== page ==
In paragraph 210 of ISAIF, I said that if the technoindustrial system were thoroughly broken down and remained broken down for a generation or so, “there is no reason to believe that anyone would be interested in rebuilding industrial society.” You ask: “Then why did humans build technology in the first place?”
At least until the 17th century, humans did not build technology as a result of any interest in creating an industrial society; technological progress was until then an unconscious and unintentional process. For example, it’s safe to say that the man who invented the horse collar (an important technical innovation of the Middle Ages) didn’t do so because he wanted to build a technologically advanced society. He did so only in order to solve some problem in his own personal life. Maybe he just got tired of the slow speed at which his ox pulled a wagon. He knew that a horse could go much faster than an ox, but the yoke used with oxen wasn’t suitable for horses, so he devised a horse collar that would enable his horse to pull a wagon.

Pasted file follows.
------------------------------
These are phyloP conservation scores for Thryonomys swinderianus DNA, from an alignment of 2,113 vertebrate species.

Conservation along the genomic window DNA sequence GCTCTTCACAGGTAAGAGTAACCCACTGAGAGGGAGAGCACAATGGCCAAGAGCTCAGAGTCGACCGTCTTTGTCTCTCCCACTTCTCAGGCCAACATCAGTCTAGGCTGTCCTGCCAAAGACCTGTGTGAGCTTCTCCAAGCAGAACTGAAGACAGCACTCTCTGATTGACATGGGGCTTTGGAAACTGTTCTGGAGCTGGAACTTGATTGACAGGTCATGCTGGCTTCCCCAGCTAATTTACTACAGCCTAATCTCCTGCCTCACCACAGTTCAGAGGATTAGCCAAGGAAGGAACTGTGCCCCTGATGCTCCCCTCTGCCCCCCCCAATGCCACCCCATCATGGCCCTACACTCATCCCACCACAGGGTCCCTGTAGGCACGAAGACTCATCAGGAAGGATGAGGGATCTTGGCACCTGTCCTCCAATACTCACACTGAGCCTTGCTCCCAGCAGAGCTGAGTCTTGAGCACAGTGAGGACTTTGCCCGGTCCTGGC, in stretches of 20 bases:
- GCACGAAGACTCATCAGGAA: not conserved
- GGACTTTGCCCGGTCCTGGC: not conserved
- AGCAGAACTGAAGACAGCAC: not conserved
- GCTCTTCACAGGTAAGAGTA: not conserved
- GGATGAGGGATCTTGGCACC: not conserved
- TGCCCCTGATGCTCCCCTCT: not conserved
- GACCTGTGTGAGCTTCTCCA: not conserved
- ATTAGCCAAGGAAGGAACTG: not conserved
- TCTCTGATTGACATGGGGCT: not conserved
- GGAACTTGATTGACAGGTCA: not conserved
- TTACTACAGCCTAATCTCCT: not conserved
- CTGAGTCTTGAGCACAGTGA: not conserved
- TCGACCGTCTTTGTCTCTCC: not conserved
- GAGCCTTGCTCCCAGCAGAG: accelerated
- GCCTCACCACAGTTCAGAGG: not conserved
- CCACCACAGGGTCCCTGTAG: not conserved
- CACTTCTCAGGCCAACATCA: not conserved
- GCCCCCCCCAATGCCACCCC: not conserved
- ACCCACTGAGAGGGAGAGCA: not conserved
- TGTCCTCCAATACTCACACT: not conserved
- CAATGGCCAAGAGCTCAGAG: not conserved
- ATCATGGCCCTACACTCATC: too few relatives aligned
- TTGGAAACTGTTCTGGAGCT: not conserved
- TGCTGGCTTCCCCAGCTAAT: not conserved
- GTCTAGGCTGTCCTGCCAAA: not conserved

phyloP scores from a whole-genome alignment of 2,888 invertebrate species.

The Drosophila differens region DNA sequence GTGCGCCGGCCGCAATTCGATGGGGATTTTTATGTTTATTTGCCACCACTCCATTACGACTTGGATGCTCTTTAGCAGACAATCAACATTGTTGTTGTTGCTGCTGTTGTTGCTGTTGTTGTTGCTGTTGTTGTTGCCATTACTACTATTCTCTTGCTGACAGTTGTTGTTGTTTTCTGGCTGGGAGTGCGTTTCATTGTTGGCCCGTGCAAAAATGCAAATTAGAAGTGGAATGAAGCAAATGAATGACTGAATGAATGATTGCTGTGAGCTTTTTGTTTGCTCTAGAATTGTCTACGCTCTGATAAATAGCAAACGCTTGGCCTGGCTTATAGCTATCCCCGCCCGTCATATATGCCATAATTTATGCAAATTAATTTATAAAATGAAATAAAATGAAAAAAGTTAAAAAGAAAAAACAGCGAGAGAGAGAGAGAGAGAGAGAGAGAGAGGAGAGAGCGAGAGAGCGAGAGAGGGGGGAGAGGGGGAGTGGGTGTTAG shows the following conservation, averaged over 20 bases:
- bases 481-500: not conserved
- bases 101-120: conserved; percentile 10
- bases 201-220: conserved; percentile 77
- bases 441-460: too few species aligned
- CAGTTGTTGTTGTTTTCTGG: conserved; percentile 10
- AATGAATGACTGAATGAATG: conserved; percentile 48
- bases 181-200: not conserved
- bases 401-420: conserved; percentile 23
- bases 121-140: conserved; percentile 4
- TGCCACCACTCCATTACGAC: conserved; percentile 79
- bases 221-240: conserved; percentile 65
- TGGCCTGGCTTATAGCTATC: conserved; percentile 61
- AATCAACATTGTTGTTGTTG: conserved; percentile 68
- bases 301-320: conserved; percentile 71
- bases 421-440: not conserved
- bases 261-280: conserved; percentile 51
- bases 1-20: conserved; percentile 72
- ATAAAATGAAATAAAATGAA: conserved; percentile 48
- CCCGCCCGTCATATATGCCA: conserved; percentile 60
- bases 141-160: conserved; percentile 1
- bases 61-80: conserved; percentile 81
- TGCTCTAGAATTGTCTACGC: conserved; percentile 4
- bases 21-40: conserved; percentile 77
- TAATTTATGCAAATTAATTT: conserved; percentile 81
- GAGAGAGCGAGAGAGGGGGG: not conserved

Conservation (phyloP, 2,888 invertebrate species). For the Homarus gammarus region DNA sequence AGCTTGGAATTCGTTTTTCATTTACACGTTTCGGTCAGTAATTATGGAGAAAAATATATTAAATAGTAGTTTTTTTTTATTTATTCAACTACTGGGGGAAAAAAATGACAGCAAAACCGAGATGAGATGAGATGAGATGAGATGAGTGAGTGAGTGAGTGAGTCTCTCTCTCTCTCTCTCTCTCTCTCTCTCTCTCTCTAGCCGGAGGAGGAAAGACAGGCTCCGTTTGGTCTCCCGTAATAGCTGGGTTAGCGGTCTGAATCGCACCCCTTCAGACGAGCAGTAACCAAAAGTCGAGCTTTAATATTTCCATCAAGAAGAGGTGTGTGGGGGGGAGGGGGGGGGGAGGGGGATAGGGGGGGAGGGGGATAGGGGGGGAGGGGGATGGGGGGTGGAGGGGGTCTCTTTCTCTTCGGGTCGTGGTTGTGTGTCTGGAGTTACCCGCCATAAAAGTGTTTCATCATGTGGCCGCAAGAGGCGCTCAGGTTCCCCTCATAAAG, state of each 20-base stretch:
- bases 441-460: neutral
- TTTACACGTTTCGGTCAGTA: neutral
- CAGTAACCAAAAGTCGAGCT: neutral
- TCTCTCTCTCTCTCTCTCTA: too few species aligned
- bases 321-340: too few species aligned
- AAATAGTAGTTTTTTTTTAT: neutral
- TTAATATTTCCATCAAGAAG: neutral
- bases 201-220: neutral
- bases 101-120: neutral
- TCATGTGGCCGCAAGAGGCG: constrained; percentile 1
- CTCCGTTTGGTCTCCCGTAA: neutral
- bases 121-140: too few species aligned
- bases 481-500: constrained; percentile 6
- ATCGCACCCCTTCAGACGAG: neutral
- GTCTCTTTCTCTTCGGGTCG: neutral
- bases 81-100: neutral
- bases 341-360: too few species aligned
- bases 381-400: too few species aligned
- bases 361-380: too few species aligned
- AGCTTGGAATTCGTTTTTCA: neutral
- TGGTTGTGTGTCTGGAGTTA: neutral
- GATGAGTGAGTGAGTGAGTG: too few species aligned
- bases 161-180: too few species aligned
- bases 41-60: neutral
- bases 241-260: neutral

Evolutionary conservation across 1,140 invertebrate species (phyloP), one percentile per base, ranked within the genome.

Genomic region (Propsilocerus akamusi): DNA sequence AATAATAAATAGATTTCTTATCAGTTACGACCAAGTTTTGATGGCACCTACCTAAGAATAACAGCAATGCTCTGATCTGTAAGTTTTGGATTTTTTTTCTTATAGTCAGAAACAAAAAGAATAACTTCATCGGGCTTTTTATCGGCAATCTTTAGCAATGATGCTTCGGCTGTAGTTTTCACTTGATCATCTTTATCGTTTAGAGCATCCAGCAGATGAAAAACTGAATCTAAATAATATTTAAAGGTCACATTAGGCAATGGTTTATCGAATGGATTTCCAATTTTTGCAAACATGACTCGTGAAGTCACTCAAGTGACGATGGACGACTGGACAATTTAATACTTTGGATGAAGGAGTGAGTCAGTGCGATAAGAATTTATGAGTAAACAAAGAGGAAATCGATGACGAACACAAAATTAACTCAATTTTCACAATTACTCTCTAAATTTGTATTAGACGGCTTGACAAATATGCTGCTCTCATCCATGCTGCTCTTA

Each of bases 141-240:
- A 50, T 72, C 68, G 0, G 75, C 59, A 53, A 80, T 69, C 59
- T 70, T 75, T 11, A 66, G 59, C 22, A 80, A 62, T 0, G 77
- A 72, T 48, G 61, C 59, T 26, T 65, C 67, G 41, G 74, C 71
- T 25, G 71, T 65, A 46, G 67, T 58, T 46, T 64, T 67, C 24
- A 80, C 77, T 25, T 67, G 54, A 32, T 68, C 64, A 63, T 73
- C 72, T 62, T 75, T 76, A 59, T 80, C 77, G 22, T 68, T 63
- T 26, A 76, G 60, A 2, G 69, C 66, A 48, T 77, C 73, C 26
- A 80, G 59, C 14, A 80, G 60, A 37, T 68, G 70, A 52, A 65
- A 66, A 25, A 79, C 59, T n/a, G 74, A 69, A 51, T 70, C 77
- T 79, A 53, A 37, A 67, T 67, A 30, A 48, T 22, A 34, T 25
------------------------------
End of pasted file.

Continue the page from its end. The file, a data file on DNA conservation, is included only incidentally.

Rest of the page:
Not until approximately the 17th century did people begin to think of progress as a goal, and even then probably only a small minority consisting of intellectuals thought in terms of progress. I doubt that there was any widespread enthusiasm for progress before the Industrial Revolution got going during the latter part of the 18th century. After that, a belief in progress probably did contribute to technological development. But even then the main driving force behind progress was no an aspiration to build a technologically advanced society but competition for money and power, plus the need for surrogate activities.